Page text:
How To Clean A Squash Blossom Necklace

A guide to cleaning your Squash Blossom by Erick Begay

How to clean a Squash Blossom Necklace

Do you have a dirty old Squash Blossom necklace that needs cleaning? Follow this step-by-step cleaning guide and get that necklace out of the drawer and around your neck.

This cleaning guide is used to clean dirt and some tarnished areas. We clean all our jewelry using this method, even "old pawn" jewelry. If done correctly, this cleaning technique will get out the dirt, grime, and some tarnish, but it keeps the patina (the fine scratches in the surface that show wear). In my opinion, it does not affect the value of "old pawn" jewelry. If you are concerned with affecting the value of your piece, stop and get a second opinion.








Do not use any chlorine or bleach products with silver. This will turn silver black. Research your stones. This guide is intended for genuine natural turquoise. Be sure to do test areas.


Hot Water
Dishsoap (Palmolive)
Brush (medium/soft toothbrush)
Hair Dryer
Hagerty's Silversmith Spray Polish
Soft Cotton Cloth (for polishing cloth)


Inspect the necklace for any weakness in the stringing.Can the piece withstand rubbing and cleaning with a brush, or does it look like it is going to break? If you see any area where it might break, STOP. The piece will probably need to be professionally restrung. The necklace should be able to handle semi-rough handling.
Inspect the stones, check for loose stones and look closely at the bezels to make sure the stone are tightly set.
Inspect areas that have dirt or old silver cleaner stuck on it. Typically, this is in recessed areas and inbetween stones, or embellishments.(photo 3a). Some areas are supposed to be darker than others, specifically between the stones.


Mix a bowl of very hot water with Amonia (1/4 cup) and dishwashing liquid (2-3 TBSP). NO CHLORINE. NO BLEACH. I recommend that you test the end of necklace and brush it a few times and rinse. Pat dry. It should look noticeably cleaner.


Put the necklace in the soapy water. Using a soft brush, gently scrub each and every area lightly and quickly. Do not spend too much time in one area. DO NOT over brush/clean, as you might remove the black antiquing between the stones, it should be quick and light (about the pace one would brush their teeth). The total time brushing should be 5-8 minutes

In heavy soiled areas, I will apply a drop or two of dishwashing soap and lather it up to break apart the soiled areas.

When cleaning Squash Blossoms necklaces, I typically will do all the front-facing pieces first, then brush the back.




After the front of the necklace is cleaned, brush the beads and the back of each piece.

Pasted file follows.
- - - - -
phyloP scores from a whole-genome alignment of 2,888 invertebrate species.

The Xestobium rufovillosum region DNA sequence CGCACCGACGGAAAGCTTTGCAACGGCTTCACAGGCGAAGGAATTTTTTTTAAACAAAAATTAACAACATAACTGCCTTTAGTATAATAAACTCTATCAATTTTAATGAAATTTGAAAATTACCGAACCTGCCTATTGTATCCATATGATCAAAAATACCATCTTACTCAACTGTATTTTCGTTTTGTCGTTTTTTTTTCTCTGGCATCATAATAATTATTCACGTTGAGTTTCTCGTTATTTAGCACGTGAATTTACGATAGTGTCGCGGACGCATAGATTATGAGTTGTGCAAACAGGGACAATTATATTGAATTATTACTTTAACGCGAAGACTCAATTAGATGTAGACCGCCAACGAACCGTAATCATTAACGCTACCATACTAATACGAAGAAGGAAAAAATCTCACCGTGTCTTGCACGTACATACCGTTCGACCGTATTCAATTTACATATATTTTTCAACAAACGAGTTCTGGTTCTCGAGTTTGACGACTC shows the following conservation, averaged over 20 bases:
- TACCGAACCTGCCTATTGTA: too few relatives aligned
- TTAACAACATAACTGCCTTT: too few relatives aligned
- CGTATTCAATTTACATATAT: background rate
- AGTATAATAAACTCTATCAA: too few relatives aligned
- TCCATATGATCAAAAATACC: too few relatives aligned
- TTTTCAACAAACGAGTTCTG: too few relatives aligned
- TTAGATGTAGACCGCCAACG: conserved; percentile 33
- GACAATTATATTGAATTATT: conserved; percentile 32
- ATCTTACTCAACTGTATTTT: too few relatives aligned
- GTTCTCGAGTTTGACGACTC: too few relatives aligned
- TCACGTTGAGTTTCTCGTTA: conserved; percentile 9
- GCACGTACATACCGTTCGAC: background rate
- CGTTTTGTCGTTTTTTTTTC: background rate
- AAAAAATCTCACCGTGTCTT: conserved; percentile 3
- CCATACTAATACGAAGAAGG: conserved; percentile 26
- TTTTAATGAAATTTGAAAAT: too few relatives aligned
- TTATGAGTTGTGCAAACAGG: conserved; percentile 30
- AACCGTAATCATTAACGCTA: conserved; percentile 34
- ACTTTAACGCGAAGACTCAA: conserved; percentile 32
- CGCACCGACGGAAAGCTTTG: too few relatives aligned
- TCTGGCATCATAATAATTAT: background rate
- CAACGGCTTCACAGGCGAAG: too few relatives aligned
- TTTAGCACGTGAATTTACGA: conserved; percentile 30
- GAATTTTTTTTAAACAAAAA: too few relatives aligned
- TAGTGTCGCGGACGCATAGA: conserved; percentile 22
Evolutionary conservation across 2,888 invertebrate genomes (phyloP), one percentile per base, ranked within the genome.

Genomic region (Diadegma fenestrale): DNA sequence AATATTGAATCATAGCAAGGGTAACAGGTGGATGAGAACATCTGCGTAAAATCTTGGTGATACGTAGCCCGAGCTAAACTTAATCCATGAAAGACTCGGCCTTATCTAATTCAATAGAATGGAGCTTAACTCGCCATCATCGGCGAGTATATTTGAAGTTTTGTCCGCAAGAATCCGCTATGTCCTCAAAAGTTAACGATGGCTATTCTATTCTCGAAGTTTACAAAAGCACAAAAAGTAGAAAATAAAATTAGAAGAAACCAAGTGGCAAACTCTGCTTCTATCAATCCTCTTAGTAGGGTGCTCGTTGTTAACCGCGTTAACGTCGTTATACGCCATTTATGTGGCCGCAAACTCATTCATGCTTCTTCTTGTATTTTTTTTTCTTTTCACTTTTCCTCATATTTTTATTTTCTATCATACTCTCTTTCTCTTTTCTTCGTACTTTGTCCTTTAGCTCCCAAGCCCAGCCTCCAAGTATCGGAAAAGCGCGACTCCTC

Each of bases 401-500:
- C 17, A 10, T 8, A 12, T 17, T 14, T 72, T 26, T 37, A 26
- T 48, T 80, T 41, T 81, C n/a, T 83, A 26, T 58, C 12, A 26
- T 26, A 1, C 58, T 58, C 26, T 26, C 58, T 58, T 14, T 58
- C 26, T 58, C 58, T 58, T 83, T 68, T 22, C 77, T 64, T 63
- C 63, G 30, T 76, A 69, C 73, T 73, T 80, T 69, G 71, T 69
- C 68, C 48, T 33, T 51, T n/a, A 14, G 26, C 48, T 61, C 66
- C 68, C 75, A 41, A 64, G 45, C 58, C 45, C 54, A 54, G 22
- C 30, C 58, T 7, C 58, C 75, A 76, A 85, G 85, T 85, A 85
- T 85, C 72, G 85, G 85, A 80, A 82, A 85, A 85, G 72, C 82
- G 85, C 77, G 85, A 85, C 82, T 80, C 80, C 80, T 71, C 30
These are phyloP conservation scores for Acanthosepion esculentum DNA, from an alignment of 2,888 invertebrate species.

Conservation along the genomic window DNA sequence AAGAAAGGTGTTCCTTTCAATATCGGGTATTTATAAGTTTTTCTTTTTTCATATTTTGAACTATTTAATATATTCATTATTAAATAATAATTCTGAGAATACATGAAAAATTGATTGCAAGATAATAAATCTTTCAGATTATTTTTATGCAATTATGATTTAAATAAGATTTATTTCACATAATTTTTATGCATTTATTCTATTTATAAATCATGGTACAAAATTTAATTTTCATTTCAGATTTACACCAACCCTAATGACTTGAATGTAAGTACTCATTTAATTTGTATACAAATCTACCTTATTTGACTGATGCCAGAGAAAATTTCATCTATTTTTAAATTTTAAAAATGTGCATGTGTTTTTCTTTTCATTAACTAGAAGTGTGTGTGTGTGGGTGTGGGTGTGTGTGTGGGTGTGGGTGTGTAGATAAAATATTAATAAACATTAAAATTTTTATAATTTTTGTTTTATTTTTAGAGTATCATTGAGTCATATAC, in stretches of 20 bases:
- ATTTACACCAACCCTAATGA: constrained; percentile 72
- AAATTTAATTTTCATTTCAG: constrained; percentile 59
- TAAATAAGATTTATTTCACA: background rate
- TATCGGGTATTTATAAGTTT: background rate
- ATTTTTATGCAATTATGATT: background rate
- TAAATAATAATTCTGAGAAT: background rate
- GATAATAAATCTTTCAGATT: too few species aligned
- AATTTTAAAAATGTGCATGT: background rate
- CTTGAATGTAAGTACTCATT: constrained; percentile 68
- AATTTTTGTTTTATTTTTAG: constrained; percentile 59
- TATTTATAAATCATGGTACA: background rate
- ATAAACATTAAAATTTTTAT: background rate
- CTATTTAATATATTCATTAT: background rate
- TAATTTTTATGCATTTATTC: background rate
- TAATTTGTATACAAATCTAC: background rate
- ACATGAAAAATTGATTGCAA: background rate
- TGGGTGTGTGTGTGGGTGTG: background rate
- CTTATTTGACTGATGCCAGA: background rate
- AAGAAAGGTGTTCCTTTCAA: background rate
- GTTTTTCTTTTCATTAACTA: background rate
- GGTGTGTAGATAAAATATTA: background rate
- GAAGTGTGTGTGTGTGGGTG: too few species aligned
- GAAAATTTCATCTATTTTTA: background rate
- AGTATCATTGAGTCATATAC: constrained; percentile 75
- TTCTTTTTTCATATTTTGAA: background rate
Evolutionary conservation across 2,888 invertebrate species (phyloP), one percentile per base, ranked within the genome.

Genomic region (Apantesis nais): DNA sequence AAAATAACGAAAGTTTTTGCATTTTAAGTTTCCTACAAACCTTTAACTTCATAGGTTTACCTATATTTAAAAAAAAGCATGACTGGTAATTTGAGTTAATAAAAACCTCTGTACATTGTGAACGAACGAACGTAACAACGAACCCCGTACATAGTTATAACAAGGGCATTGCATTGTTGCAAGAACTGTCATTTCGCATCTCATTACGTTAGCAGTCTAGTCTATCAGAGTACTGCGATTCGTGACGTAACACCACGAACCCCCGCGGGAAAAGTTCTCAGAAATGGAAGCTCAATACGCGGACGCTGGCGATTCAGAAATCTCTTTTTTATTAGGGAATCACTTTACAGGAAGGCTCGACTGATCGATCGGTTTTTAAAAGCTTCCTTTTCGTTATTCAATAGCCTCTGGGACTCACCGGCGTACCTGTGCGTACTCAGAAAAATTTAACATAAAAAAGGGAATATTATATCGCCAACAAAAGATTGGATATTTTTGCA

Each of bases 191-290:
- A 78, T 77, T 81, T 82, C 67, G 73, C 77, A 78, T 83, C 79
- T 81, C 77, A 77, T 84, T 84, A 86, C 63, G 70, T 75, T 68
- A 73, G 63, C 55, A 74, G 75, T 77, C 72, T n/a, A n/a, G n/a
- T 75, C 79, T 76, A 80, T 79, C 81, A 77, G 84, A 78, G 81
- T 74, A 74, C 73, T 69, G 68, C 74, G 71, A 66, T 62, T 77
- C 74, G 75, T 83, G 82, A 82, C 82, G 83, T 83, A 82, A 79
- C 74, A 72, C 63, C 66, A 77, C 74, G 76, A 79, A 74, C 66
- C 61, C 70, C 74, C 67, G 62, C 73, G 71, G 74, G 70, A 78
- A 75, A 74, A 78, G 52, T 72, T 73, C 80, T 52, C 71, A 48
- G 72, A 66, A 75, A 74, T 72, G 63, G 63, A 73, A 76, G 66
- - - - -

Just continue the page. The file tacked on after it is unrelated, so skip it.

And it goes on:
Once the brushing is complete, rinse off in warm water and final rinse in very hot water.
Pat dry with paper towels or cotton cloth. Shake the necklace to remove water from inside the beads. The necklace should be 95% free of water drops.
At this point, your necklace should be noticeably cleaner.


Proper drying is crucial to cleaning a squash blossom necklace. Once the piece is dried with paper towels, there is still moisture inside the bead and around the stone.
Using a hairdryer on high, I quickly move around the necklace to dry all the beads. Shake out the necklace in the air while moving the hairdryer helps. It is okay to heat the necklace up a little (about the temperature of a park car in summer).
I like to "box" the heated air in a container to heat it more quickly and evenly. This should take about 3-5 minutes.


DO NOT spray the piece directly, as the silver polish is a pink liquid that will get trapped in between the stones and you will have to rinse/brush it out.


Once dried with a hair dryer, I use Hagerty's Silversmith Spray Polish, which has a tarnish preventative to keep silver from tarnishing. It is important when using this type of polish to spray it on a cotton cloth first and let is dry. This "charges" the cloth with the polish. Then rub the piece with the cloth. Rub each and every bead. and each silver area. You don't have to spend much time with the front (stone area) of the necklace, a quick once over will suffice.


Hang to dry overnight. Avoid a humid place. The inside of the beads and behind the stones will still have moisture in them and it is important the ALL the moisture is out of the piece.
Once completely dry, I recommend storing the piece in Ziplock bags, this will keep moisture in the air away. Also, there are anti-tarnish strips (paper tabs) that you can put in the bag to keep from tarnishing.


Once completed, you will notice that the residue of dried "stuff" between the stones is gone and the piece is much brighter, less tarnished and cleaner.


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- Erick Begay

Erick Begay is an award-winning Navajo silversmith with over 29 years of experience in the art of jewelry making, which includes a vast array of traditional Navajo techniques and conventional techniques. He owns and operates his own studio/gallery in Boulder City, Nevada and participates in many arts shows across the country.

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